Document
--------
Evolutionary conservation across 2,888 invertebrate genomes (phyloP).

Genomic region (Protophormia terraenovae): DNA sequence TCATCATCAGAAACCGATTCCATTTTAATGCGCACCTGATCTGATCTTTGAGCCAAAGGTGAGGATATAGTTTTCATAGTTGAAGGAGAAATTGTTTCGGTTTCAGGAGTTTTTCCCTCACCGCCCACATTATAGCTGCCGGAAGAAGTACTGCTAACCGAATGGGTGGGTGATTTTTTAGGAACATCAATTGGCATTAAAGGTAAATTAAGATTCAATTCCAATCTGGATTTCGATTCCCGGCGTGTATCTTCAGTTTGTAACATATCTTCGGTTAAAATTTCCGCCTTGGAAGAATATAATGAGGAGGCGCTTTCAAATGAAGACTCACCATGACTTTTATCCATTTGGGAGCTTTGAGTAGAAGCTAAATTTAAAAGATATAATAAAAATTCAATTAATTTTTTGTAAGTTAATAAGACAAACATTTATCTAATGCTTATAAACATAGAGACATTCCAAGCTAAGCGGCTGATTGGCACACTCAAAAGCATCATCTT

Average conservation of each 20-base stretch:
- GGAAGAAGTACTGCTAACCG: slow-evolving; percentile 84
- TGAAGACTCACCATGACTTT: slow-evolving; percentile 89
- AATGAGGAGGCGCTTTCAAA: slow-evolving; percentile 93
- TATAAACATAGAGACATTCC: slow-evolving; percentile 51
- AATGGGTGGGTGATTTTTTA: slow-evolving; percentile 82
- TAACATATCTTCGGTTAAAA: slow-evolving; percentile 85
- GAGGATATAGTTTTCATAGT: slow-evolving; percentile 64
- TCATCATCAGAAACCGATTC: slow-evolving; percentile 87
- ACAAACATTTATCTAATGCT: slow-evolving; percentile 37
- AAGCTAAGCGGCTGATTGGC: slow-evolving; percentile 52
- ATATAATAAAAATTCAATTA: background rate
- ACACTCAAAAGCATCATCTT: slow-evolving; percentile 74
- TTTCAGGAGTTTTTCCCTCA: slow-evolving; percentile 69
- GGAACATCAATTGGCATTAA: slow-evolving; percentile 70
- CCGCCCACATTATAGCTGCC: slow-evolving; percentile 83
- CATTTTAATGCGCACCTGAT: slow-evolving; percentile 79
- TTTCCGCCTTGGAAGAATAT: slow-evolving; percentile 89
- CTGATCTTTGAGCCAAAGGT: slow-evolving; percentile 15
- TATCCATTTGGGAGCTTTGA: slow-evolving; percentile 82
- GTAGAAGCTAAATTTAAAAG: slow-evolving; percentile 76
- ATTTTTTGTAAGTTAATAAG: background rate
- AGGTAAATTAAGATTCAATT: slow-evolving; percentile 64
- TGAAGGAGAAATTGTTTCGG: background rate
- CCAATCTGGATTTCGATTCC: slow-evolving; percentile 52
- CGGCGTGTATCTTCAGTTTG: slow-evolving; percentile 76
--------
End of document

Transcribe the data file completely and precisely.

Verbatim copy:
Evolutionary conservation across 2,888 invertebrate genomes (phyloP).

Genomic region (Protophormia terraenovae): DNA sequence TCATCATCAGAAACCGATTCCATTTTAATGCGCACCTGATCTGATCTTTGAGCCAAAGGTGAGGATATAGTTTTCATAGTTGAAGGAGAAATTGTTTCGGTTTCAGGAGTTTTTCCCTCACCGCCCACATTATAGCTGCCGGAAGAAGTACTGCTAACCGAATGGGTGGGTGATTTTTTAGGAACATCAATTGGCATTAAAGGTAAATTAAGATTCAATTCCAATCTGGATTTCGATTCCCGGCGTGTATCTTCAGTTTGTAACATATCTTCGGTTAAAATTTCCGCCTTGGAAGAATATAATGAGGAGGCGCTTTCAAATGAAGACTCACCATGACTTTTATCCATTTGGGAGCTTTGAGTAGAAGCTAAATTTAAAAGATATAATAAAAATTCAATTAATTTTTTGTAAGTTAATAAGACAAACATTTATCTAATGCTTATAAACATAGAGACATTCCAAGCTAAGCGGCTGATTGGCACACTCAAAAGCATCATCTT

Average conservation of each 20-base stretch:
- GGAAGAAGTACTGCTAACCG: slow-evolving; percentile 84
- TGAAGACTCACCATGACTTT: slow-evolving; percentile 89
- AATGAGGAGGCGCTTTCAAA: slow-evolving; percentile 93
- TATAAACATAGAGACATTCC: slow-evolving; percentile 51
- AATGGGTGGGTGATTTTTTA: slow-evolving; percentile 82
- TAACATATCTTCGGTTAAAA: slow-evolving; percentile 85
- GAGGATATAGTTTTCATAGT: slow-evolving; percentile 64
- TCATCATCAGAAACCGATTC: slow-evolving; percentile 87
- ACAAACATTTATCTAATGCT: slow-evolving; percentile 37
- AAGCTAAGCGGCTGATTGGC: slow-evolving; percentile 52
- ATATAATAAAAATTCAATTA: background rate
- ACACTCAAAAGCATCATCTT: slow-evolving; percentile 74
- TTTCAGGAGTTTTTCCCTCA: slow-evolving; percentile 69
- GGAACATCAATTGGCATTAA: slow-evolving; percentile 70
- CCGCCCACATTATAGCTGCC: slow-evolving; percentile 83
- CATTTTAATGCGCACCTGAT: slow-evolving; percentile 79
- TTTCCGCCTTGGAAGAATAT: slow-evolving; percentile 89
- CTGATCTTTGAGCCAAAGGT: slow-evolving; percentile 15
- TATCCATTTGGGAGCTTTGA: slow-evolving; percentile 82
- GTAGAAGCTAAATTTAAAAG: slow-evolving; percentile 76
- ATTTTTTGTAAGTTAATAAG: background rate
- AGGTAAATTAAGATTCAATT: slow-evolving; percentile 64
- TGAAGGAGAAATTGTTTCGG: background rate
- CCAATCTGGATTTCGATTCC: slow-evolving; percentile 52
- CGGCGTGTATCTTCAGTTTG: slow-evolving; percentile 76